Robert Morris in the Guggenheim’s Panza Collection

The large-scale Robert Morris sculptures grouped in a bright room at the Brooklyn Navy Yard, the members of the Panza Collection Initiative (PCI) told us, were there for one reason. Derelict, fragile, or compromised in some way, they were gathered as part of the PCI’s ambitious project to preserve and conserve the Guggenheim’s large holdings of Minimalist, Post-Minimalist, and Conceptual works, many acquired by the Guggenheim in 1991 and 1992 from Italian collector Giuseppe Panza di Biumo. What are the questions we face in considering the collection, preservation, and display of works borne out of the innovative artistic practices of the 1960s?

When we think of Morris’s large-form sculptures, it is easy enough to conjure them in the mind’s eye: L-beams, boxes, frames, and hovering platforms, especially as pictured in the well-known photographs of the Green Gallery and Dwan Gallery shows from the mid-1960s. But to say specifically what these works are made of is more difficult. Plywood, fiberglass, aluminum? Yet in looking at two iterations of Morris’s Untitled (Warped Bench), the difference in material is palpable: the later one (2004), made of painted plywood, has a crispness of edge lacking in its earlier (1965) fiberglass counterpart, a difference resulting from the exactness of facture possible with each material.

Exhibition at the Dwan Gallery, Los Angeles, April 1966.
Image courtesy Catherine Grenier, Robert Morris, exhibition catalog (Paris: Centre Georges Pompidou, 1995): 227.

In front of Warped Bench, and only minutes into the discussion led by Jeffrey Weiss, Ted Mann, and Anne Wheeler, it was already becoming clear just how complicated the PCI’s task is, given the tangled web of historical and technical considerations relevant to Morris’s work. Continue reading “Robert Morris in the Guggenheim’s Panza Collection”

Architecture In Uniform talk by Jean-Louis Cohen at NYPL

Architecture in Uniform, published by the Canadian Centre for Architecture and Hazan Editions, 2011.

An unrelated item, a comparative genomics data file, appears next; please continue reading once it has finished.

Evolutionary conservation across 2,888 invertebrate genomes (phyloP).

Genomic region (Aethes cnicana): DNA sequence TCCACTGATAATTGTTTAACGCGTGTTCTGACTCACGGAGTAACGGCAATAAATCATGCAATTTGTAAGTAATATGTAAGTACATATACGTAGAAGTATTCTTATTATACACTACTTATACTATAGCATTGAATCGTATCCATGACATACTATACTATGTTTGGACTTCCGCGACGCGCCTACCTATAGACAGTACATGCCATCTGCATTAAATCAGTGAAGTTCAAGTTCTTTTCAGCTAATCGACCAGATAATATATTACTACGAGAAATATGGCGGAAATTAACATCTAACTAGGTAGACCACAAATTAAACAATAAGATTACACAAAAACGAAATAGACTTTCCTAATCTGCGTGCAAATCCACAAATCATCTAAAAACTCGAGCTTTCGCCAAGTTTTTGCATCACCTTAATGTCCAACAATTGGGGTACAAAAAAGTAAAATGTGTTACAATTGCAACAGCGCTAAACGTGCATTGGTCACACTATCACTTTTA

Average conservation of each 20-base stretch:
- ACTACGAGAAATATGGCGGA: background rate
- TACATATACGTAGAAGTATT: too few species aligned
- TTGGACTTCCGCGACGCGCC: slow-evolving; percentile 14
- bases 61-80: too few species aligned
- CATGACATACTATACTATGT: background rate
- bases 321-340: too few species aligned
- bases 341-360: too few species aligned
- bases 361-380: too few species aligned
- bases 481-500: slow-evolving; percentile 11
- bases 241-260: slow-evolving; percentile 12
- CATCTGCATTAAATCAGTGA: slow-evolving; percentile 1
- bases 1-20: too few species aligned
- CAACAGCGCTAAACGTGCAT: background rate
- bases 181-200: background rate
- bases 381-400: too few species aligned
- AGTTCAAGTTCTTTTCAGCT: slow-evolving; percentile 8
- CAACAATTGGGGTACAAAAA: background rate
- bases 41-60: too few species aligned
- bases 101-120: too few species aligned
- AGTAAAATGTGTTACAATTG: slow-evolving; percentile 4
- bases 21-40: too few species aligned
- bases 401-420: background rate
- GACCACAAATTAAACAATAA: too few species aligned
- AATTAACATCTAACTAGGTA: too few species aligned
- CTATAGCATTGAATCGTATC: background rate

On February 29, 2012, Professor Jean-Louis Cohen gave a public talk on his new book, Architecture in Uniform: Designing and Building for WWII, at the Mid-Manhattan branch of the New York Public Library.

Cohen began research for Architecture in Uniform—a project that would be some fifteen years in the making—as a way to pay some long overdue attention to architectural production during World War II. In the existing scholarship, most of the focus is placed on the avant-garde 1920s, groundbreaking interwar building, and post-WWII reconstruction. The years 1937 to 1945–during which time the preparation, mobilization, destruction, and reconstruction associated with WWII took place–are noticeably absent from many survey texts of modern architectural history. Cohen’s aim was to investigate and ultimately to close this curious gap in the scholarship, which the author indubitably does. Continue reading “Architecture In Uniform talk by Jean-Louis Cohen at NYPL”

Carroll Dunham: Artist as Medium

When Carroll Dunham loaded his PowerPoint presentation for his Artists at the Institute lecture, “Carroll Dunham Speaks About His Recent Work,” at the IFA on March 22, he requested that the projectionist leave the screen blank before he began his talk. My guess is that he didn’t want to scare away the audience with his first image–either Hers/Dirt/One (2009) or a similar painting–-which is part of his most recent series and features a naked female figure bending over. Sometimes bathing, sometimes just bending over, usually with face obscured and arms spread in a landscape setting, his characters’ genitalia (often depicted in “shockingly pink” colors) are typically the central focus in these paintings.[1] Clearly self-conscious and a little embarrassed about the direction his art has taken, Dunham began his lecture by saying that he “knows very little about it.” His lecture, followed by a provocative Q&A session, was the personal account of an artist who has seemingly let go of artistic agency and has become something of a medium, passively channeling his expression.

Hers/Dirt/One (2009). 51 x 66 inches. Mixed media on canvas.
Courtesy Carroll Dunham website.

This female series is not the first time that Dunham has steadily riffed on a theme for many years during his career. For roughly a decade, from the mid-1990s through the mid-2000s, Dunham’s work mostly centered around a cartoony male figure with a top hat and phallic/pistol-like nose. In describing that series, Dunham curiously verged on speaking in the third person. He said that at a certain point this male character–“a simple, dumb figure”-–entered his work and after a while he couldn’t imagine a painting without it. Following the compulsion to depict this subject matter, he began to “close in” on the character, cropping it in different ways, adding new elements, and even eliminating color, in hopes of eventually ridding his canvases of the invasive figure. Continue reading “Carroll Dunham: Artist as Medium”

The many authoritative faces of Walid Raad: Thoughts from the lecture hall at the IFA

Dr. Fadl Fakhouri, "Already Been in a Lake of Fire_Notebook Volume 38," 1999. Digital color print.
1 of 9 plates, 30 x 42 cm each. Via The Atlas Group: http://www.atlasgroup.org/